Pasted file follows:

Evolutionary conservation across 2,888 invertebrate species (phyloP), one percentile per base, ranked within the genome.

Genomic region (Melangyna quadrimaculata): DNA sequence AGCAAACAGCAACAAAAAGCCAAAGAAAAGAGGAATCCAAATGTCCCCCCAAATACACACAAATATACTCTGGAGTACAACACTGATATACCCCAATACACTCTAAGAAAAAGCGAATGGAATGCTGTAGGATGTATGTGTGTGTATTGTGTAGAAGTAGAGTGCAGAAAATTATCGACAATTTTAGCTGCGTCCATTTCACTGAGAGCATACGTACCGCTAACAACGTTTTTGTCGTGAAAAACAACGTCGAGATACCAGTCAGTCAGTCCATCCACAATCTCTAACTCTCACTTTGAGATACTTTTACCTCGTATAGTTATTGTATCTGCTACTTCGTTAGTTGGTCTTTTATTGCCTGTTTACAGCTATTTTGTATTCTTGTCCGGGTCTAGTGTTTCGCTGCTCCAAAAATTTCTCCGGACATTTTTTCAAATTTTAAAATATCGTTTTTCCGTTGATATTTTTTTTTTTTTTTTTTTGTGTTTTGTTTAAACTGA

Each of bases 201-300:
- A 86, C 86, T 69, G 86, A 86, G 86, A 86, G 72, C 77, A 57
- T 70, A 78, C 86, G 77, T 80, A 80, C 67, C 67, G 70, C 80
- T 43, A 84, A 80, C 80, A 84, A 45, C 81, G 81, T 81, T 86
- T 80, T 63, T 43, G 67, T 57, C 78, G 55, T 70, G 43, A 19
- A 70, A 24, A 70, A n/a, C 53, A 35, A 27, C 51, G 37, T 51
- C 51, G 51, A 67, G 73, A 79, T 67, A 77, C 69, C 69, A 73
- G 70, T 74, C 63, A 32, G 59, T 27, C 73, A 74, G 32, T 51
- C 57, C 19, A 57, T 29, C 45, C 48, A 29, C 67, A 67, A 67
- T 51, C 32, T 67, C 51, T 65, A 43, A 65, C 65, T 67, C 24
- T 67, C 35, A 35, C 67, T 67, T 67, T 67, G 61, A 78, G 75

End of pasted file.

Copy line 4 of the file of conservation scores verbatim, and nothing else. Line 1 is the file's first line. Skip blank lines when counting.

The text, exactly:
- A 86, C 86, T 69, G 86, A 86, G 86, A 86, G 72, C 77, A 57